December 20, 2018 • Sara Eagin
Hemingway’s six-word story challenge has inspired many writers, and more than a few high school English teachers and students, to test their skills. While six words might be a fun challenge, it is usually not a storyteller’s preferred way to tell a story that engages readers.
However, today we face a need for what I call “compelling brevity.” People’s attention spans are measured in seconds, and they have a ton of options and distractions. Persuading someone to read your content in the first place is half the battle.
Brand storytellers need to find concise, effective ways to capture attention. From Twitter to exhibit labels to PowerPoint slides, the demand for compelling brevity is everywhere.
Here are a few suggestions for telling a story in 50 words or less:
The ability to tell compelling stories with fewer words comes to life in museums and exhibits. Writing a label for an artifact or photo is an art form that History Factory has been refining for 40 years. Here are a few great examples from the 2017 Excellence in Exhibition Label Writing Competition that we find particularly inspiring:
This label, alongside a tank of green moray morena (what you would likely call an eel), paints a vivid picture of the species and packs plenty of information in a small amount of space.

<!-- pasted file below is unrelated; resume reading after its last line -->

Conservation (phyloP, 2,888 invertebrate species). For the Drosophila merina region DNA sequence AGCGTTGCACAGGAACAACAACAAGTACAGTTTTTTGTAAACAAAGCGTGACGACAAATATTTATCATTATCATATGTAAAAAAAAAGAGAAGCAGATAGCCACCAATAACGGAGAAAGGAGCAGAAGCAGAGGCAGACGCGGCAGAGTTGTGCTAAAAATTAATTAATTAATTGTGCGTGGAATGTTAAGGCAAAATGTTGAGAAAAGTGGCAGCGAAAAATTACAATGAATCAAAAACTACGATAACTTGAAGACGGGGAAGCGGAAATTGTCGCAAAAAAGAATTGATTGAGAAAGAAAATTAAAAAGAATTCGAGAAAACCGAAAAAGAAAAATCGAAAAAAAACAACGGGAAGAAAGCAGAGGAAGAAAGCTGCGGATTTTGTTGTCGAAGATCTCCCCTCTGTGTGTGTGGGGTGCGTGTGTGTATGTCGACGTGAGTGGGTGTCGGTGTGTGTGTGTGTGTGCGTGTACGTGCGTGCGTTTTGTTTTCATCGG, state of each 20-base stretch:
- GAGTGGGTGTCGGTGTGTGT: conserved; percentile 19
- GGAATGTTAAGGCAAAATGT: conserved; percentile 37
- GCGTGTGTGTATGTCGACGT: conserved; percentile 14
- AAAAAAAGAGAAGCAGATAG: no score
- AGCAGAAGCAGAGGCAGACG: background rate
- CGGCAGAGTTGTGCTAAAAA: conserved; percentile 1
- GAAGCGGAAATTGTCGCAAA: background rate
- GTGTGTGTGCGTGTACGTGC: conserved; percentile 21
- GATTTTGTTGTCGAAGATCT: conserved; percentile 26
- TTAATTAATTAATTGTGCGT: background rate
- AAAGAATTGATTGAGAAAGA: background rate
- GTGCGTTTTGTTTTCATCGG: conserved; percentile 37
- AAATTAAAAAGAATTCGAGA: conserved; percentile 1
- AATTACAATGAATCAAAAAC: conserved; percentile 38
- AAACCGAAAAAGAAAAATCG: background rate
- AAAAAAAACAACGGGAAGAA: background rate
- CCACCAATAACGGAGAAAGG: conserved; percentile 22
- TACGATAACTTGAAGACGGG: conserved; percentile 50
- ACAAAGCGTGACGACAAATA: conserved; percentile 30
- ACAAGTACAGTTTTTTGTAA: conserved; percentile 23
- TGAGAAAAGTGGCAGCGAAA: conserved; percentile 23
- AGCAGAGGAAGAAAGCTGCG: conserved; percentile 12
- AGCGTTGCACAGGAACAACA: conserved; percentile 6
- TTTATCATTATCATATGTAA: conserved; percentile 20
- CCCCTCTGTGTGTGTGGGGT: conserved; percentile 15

Here’s what this label says:
Every cup of coffee, tea, and chocolate tells a story.
A global story … both bitter and sweet, of vessels adapted and transformed, of economic systems built on power and subjugation, of identity, both self-defined and imposed, of traditions shared across time and place.
Perhaps there has never been anything simple about a cup of coffee, tea, or chocolate. #SiptheStory
This summary label of a display on the history of various beverages is enticing because it states the main point but gives readers space to connect the dots.
Here’s what the label says:
Small and unassuming, tea scoops are considered the most valuable of all tea utensils because they connect us directly with the masters who carved them by hand from bamboo.
Sugiki Fusai, the famous tea master who made this scoop, painted a poem on the container to commemorate a memorable tea gathering. It expresses how enjoyable it was to drink tea by candlelight after an unexpectedly warm winter day.
This object label goes beyond identifying the artifact as a tea scoop—something most people could probably decipher from simply looking at it. The text gives visitors some context and detail that is interesting to read.
Museums are no longer objects in a box or paintings on a wall. We take… Read More